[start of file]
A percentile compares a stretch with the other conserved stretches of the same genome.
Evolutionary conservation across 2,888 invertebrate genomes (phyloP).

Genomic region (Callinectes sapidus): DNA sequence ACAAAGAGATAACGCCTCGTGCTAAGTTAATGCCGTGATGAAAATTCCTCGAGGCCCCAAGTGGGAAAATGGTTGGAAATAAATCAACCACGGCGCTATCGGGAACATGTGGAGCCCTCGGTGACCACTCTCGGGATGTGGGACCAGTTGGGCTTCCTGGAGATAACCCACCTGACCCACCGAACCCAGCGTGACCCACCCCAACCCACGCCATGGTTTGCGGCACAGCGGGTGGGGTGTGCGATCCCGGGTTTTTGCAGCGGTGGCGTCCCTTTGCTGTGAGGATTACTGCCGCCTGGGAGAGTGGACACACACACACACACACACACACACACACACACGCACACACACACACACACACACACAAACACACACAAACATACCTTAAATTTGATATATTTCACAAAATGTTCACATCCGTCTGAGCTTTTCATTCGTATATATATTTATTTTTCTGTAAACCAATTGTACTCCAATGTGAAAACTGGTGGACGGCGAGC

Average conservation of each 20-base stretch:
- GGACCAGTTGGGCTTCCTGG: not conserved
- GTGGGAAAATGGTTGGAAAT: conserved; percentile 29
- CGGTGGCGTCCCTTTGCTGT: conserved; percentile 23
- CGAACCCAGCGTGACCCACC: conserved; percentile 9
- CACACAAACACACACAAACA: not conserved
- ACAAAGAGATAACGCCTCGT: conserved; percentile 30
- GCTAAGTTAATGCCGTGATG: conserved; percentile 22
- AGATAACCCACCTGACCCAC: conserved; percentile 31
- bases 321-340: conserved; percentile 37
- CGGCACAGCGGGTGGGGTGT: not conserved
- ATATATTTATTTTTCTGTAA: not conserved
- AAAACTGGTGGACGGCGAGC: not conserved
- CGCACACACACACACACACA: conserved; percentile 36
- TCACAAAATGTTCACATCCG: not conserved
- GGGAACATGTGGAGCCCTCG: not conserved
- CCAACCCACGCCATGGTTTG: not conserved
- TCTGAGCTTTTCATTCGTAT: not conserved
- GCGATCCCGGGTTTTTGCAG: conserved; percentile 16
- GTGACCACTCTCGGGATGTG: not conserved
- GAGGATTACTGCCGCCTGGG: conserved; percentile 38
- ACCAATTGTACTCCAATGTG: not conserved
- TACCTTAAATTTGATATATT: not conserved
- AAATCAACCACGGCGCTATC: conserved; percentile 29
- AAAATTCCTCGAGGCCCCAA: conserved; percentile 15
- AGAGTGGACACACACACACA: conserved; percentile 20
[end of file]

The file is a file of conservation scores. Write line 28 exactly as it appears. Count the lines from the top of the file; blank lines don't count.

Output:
- AAAATTCCTCGAGGCCCCAA: conserved; percentile 15